While the intrigue against Faustino was his alleged close ties to Rodriguez and the Duterte regime, it’s a little known fact that he helped the Marcos presidential campaign in their operations in Mindanao. Between Marcos and him is a shared memory of how they managed to win in Mindanao – and that’s one reason the commander in chief could not make up his mind on whether to permanently appoint him as defense secretary or give in to the fierce lobby from within the Palace to replace him because of his alleged ties to those already disgraced by Malacañang.

But if Marcos knew any better, he as commander in chief should have anticipated that a Centino reappointment would trigger Faustino. He should have known that it merited more careful handling, or that the OIC defense chief should be given the basic courtesy of an FYI. Despite being classmates at the PMA, there’s rivalry between the two; under Duterte, it was Centino who replaced Faustino as Army chief when the latter could not be confirmed by the Commission on Appointments as he had less than a year remaining in service, a violation of an old law.


If Marcos was given the false assurance that Faustino had been looped in, as some Camp Aguinaldo officers are saying, what does that say about him as commander in chief and about his inner circle who allowed this to happen?

But if it was Marcos himself who approved the exclusion of Faustino from the decision to reappoint Centino, what does that say about his judgment of an institution that’s a stickler for black-and-white rules?

It’s not the first time that the President has wronged a retired general through his surprise appointments.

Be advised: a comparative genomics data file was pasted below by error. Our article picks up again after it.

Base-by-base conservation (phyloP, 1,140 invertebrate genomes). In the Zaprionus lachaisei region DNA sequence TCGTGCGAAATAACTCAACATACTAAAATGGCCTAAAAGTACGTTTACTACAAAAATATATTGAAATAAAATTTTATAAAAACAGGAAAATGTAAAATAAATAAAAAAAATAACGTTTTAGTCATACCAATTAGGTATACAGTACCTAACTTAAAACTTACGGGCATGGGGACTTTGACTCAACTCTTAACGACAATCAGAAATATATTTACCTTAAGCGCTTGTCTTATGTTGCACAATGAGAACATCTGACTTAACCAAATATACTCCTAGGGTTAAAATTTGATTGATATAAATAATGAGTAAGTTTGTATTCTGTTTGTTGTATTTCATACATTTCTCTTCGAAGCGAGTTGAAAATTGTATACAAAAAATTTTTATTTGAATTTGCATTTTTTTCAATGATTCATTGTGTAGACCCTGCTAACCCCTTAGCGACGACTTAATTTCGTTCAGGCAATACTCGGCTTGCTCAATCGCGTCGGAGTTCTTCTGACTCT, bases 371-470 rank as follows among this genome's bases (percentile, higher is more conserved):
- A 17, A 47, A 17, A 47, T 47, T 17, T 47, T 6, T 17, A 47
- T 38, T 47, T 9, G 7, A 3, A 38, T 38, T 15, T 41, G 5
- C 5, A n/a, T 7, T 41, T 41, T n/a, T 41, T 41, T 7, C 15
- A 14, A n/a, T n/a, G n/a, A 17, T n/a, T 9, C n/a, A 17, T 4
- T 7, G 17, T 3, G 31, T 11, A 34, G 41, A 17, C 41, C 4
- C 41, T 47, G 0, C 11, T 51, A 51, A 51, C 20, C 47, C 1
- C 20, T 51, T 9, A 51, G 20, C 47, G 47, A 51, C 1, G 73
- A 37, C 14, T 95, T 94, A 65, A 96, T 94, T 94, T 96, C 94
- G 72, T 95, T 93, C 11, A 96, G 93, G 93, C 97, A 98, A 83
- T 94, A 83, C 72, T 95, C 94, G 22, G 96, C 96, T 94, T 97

In late December, Malacañang announced the replacement of retired Army general Raymundo Ferrer while he was supervising relief operations in Northern Mindanao, which was reeling from heavy rain and flash floods. He had to leave all at once and be in Manila in time for his turnover to former Customs commissioner Ariel Nepomuceno.

Just like that – done to an officer whose public service record is nothing to sneeze at.

Over the weekend, at the alumni homecoming at the Philippine Military Academy, his first as commander in chief, Marcos dropped yet another ball of uncertainty over the defense department that left officers scratching their crew-cut heads: he referred to Faustino’s replacement, Charlie Galvez, as “officer in charge” of the defense department and “senior undersecretary.”

Yet, the Palace statement that was released to announce Galvez’s appointment in January clearly said Marcos had offered him the position of defense secretary.

What gives, Mr. President? –

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Glenda M. Gloria

Glenda Gloria co-founded Rappler in July 2011 and is currently its executive editor.